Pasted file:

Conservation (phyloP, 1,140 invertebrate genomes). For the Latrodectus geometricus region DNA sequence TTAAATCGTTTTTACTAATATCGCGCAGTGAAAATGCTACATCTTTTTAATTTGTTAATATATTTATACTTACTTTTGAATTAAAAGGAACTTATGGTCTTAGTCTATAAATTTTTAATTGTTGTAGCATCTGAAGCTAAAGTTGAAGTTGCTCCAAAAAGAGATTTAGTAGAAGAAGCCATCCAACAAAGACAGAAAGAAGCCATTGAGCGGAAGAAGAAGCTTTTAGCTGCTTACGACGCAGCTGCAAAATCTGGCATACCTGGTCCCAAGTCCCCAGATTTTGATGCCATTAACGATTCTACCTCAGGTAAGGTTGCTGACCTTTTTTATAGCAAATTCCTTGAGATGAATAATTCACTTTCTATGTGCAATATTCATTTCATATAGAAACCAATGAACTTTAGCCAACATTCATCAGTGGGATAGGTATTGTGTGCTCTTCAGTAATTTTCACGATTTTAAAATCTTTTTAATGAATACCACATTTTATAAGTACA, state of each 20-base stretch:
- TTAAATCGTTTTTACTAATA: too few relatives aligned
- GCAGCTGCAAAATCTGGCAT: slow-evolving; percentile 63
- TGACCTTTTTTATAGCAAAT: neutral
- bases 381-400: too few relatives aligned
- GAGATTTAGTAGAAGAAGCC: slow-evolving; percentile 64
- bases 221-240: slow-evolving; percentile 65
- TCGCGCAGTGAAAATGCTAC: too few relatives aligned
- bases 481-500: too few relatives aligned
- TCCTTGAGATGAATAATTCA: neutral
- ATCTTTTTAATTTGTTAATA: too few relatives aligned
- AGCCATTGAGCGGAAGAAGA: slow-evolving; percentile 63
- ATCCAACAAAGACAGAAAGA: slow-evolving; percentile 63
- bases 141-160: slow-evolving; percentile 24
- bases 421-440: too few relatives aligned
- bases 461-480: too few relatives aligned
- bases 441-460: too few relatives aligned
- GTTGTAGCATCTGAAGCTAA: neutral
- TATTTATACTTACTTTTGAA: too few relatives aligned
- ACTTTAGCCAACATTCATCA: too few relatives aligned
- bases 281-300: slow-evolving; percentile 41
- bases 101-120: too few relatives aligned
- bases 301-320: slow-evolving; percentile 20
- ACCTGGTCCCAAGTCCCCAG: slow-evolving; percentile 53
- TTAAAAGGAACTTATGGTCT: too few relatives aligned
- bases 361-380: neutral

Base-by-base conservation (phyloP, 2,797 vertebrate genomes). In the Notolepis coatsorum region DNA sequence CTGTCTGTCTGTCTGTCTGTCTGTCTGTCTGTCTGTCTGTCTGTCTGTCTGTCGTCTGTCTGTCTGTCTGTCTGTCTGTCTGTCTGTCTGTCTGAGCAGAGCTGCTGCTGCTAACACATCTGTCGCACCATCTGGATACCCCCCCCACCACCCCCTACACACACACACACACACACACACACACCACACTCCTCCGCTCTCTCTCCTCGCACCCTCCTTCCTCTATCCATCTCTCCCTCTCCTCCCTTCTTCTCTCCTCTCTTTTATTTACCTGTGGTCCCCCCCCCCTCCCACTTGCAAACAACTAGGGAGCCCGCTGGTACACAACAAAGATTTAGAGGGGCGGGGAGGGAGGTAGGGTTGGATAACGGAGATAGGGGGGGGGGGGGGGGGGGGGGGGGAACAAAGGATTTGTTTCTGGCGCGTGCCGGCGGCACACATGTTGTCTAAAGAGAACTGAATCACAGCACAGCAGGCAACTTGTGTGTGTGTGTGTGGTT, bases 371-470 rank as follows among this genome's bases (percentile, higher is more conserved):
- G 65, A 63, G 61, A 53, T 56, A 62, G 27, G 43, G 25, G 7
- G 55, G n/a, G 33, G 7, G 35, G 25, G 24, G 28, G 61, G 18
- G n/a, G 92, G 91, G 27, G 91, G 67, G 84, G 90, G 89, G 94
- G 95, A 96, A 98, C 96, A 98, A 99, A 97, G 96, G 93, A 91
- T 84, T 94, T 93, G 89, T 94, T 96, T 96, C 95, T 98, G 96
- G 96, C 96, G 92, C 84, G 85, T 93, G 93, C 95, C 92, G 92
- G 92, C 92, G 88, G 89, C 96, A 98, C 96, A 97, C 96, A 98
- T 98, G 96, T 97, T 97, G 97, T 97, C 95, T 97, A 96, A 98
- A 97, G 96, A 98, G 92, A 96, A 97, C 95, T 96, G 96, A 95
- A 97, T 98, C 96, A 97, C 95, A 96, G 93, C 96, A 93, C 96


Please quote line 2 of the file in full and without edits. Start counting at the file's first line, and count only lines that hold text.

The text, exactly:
- TTAAATCGTTTTTACTAATA: too few relatives aligned